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Christen Press: Why to root for Spain at World Cup amid controversy

Spanish players Eva Navarro, Jennifer Hermoso, Alexia Putellas and Irene Guerrero celebrate their team's 2-1 win over Japan in the World Cup quarterfinals. (Maja Hitij/FIFA via Getty Images)

Rooting for Spain at the 2023 World Cup can be complicated, as U.S. women’s national team players turned World Cup podcast hosts Christen Press and Tobin Heath admitted.

Last September, 15 Spanish players were left off the national team roster amid a dispute with the federation, one which remains unresolved. The players did not want to compete under head coach Jorge Vilda, who has remained with the team through the World Cup. While three of those players returned to the national team for the tournament, others remained off the team, including FC Barcelona stars Patri Guijarro, Mapi León and Sandra Paños.

“It will really piss me off not to go to the World Cup but my values come first,” León said in March.

So Spain has been left with a “complicated” dynamic as the team makes its first-ever World Cup semifinal appearance, as Press and Heath discussed on the latest episode of “The RE-CAP Show.”

“You’ve got this mix of some of their most important players [who] have now come back into the squad and then there’s all these new players that kind of took the place of the traditional 11,” Press said. “So you’ve got this weird dynamic and when I’m looking at the energy I see so much pride in Spain. I saw so many tears from my friends on the Spanish side.”

Both Press and Heath understand the tough position that creates for World Cup fans, with many wanting to support Spain but feeling uncertain over Vilda’s continued presence.

“I think for us fans it’s a little bit complicated too,” Heath said. “I think Spain is another team that it’s loved in football in terms of the way they play and the way that they’ve developed another part of what was missing I think in the women’s game. But it’s complicated, right?”

Someone tell Heath that they didn’t “feel good” rooting for Spain, which essentially meant rooting for the success of the coach. But for those who still want the players themselves to find success, the position leads to internal conflict.

“I think that the hope is that the more success the team has, the bigger voice and the more respect that they get from their country,” Press said. “I think that they deal with a lot of sexism in Spain. I think that in the course of our careers, it has gone from a federation that had absolutely no regard for their women’s program — they didn’t even qualify for World Cups, they weren’t even there — and now they’re winning Ballon d’Ors and they have established a league that can compete in the Champions League. It’s just transformed so quickly.”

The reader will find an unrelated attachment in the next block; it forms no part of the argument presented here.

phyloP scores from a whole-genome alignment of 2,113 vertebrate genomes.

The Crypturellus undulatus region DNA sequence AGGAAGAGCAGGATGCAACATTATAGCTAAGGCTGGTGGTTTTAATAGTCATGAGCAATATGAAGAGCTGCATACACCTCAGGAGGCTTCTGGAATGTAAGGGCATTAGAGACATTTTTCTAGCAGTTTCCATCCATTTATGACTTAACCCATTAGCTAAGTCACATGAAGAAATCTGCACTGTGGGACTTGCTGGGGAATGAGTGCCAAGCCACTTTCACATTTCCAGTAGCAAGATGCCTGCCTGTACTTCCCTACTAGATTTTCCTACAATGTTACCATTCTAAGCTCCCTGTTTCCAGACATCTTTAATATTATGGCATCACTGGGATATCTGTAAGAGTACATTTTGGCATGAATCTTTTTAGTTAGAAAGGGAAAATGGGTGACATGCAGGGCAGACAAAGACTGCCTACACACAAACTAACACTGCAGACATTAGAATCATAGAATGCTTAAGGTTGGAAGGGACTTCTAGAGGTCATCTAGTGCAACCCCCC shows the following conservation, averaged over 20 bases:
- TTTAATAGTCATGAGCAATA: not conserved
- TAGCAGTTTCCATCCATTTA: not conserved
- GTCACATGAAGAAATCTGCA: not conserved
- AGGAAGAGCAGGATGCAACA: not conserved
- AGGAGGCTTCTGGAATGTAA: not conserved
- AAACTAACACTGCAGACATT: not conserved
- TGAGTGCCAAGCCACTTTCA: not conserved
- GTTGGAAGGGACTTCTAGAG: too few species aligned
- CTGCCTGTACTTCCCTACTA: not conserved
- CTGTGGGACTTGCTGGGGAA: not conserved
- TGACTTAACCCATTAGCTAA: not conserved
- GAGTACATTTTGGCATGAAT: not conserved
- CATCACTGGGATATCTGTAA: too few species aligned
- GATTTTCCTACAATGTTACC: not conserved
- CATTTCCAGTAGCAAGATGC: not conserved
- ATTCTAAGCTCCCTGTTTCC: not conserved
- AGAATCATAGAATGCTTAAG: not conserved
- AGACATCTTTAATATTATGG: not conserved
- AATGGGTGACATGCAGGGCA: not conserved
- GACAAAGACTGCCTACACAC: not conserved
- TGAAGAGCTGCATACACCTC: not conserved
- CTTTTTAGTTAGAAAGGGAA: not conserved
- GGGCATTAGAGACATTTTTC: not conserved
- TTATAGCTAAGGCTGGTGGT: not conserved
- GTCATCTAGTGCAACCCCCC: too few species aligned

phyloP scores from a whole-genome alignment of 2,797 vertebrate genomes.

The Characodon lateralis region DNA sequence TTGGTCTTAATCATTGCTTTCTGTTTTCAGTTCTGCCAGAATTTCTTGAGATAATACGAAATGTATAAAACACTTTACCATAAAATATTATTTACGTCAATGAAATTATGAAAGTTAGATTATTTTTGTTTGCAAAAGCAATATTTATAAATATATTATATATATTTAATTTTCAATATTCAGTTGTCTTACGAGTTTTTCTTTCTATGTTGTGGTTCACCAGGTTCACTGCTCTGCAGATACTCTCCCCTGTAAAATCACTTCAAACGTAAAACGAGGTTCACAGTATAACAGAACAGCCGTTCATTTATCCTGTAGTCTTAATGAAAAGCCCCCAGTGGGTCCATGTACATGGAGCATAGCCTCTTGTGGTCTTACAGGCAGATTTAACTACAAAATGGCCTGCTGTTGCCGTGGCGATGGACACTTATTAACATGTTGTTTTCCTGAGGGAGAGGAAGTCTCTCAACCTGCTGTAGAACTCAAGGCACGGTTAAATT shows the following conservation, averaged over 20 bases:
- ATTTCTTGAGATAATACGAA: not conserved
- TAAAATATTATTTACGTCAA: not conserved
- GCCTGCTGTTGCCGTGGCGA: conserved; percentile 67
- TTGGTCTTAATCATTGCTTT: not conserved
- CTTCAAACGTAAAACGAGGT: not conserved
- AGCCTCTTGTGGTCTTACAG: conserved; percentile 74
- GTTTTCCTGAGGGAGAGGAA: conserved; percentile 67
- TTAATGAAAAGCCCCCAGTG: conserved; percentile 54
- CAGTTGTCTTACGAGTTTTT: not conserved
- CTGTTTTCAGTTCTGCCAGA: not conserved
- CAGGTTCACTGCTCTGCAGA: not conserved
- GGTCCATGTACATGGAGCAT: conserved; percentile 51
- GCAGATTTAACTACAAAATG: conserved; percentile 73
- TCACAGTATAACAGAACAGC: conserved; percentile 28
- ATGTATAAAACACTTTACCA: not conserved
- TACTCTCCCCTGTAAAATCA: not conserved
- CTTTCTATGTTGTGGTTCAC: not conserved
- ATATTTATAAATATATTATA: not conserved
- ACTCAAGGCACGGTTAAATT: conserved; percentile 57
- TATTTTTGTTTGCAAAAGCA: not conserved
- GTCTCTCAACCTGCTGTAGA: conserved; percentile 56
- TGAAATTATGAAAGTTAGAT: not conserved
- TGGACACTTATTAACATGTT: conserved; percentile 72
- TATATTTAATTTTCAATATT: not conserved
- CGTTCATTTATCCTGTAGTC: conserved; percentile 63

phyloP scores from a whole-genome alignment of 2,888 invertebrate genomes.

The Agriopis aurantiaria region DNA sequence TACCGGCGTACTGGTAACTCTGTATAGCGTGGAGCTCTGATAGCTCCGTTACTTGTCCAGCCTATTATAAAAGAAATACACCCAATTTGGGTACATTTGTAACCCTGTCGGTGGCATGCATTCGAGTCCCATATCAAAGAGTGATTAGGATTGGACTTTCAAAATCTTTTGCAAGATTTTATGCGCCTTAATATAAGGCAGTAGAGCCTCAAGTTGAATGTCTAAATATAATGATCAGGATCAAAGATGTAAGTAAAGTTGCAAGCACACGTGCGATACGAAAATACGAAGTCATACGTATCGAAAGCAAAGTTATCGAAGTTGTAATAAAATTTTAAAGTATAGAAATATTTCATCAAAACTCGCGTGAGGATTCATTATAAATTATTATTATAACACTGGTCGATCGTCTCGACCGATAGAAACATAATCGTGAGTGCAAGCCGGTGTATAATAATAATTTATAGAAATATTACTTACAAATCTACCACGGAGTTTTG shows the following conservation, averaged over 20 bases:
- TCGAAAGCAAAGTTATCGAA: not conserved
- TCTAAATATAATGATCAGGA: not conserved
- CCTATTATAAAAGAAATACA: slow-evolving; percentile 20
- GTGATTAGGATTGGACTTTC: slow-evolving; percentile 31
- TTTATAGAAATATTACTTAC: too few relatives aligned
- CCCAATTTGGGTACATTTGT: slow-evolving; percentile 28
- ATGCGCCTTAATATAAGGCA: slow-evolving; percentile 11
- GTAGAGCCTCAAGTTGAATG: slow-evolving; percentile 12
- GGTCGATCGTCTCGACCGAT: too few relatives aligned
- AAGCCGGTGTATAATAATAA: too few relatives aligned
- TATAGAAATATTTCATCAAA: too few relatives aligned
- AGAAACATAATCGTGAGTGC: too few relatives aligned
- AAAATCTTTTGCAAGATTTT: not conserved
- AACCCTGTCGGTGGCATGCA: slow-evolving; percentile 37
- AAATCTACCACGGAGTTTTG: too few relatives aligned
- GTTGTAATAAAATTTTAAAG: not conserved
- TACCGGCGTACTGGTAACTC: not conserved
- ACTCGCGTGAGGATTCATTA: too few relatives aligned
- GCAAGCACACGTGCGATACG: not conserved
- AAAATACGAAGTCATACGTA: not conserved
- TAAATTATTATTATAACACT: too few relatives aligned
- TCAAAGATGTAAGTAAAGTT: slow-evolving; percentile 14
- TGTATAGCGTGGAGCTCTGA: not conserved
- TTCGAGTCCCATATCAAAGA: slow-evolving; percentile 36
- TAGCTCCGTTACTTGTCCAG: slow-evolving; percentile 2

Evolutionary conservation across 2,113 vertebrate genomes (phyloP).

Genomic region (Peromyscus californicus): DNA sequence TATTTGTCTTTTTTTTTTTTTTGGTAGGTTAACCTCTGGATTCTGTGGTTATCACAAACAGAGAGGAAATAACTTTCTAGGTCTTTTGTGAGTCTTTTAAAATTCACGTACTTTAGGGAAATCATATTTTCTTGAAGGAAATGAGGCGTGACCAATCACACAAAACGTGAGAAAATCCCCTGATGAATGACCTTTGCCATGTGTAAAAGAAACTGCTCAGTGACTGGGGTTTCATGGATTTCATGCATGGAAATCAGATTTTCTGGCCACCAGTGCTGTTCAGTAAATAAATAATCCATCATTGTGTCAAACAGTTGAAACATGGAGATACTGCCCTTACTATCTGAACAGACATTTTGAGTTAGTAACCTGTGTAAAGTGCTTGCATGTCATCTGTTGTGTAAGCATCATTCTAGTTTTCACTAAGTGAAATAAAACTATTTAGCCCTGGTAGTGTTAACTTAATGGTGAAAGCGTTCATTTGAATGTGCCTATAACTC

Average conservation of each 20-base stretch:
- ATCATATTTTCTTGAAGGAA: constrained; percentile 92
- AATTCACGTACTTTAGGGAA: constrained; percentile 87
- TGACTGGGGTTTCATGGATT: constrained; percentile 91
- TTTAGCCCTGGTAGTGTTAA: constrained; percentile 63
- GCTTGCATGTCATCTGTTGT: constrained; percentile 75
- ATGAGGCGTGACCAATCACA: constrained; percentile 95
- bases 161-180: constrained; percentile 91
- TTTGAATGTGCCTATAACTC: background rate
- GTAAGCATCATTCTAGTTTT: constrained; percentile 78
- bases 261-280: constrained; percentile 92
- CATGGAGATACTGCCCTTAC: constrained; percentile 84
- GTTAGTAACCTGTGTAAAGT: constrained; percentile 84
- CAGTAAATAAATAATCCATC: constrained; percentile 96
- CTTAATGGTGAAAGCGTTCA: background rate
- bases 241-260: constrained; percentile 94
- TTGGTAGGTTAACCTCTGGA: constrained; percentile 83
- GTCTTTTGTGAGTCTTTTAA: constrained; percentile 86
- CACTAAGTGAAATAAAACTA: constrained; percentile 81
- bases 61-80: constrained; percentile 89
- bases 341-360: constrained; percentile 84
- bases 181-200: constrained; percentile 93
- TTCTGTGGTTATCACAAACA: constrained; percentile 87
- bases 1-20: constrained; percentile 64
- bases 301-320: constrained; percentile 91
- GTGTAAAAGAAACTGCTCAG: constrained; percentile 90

The club experience in Spain is transforming, Press has heard from players, but the national team experience has lagged behind. It’s an interesting reversal from what U.S. players experienced, with their national team setting the precedent for club play in the country.

“Ultimately I will always root for the players on the field,” Press continued, “and I will hope that their success, their greatness, their beautiful performances, their goals – I hope the whole country can get behind them and I hope that it will help them get a voice. That’s sort of what you want to celebrate in sport is this idea that you can play for these these changes.

“They shouldn’t have to. They should be heard and listened to and respected the first time that they say something if someone’s talking about an unfriendly unhealthy environment, I don’t need to hear anything more.”

“There is no place for abuse in in women’s football any kind of it there’s no place for it,” Heath added. “It’s not okay, winning does not make abuse okay. And I wish that these players win so they get the platforms and the ability to really change the culture and the narrative that’s going on there because they all deserve better.”

Even still, Press remains behind both the players who chose to play within the system in hopes of changing it and those that opted not to play and put their personal well-being and values above the World Cup. To her, “there’s no wrong decision” from the players.

“I think when I see how much pride these players have, being in their first semi-final how complicated it is,” she said. “All those tears knowing that their play has driven the sport forward and driven the respect for women in their country in such a profound way, I know there it’s a really really hard thing to to process and to understand and we’re we’re with the players we’re rooting for them. Team Spain all the way.”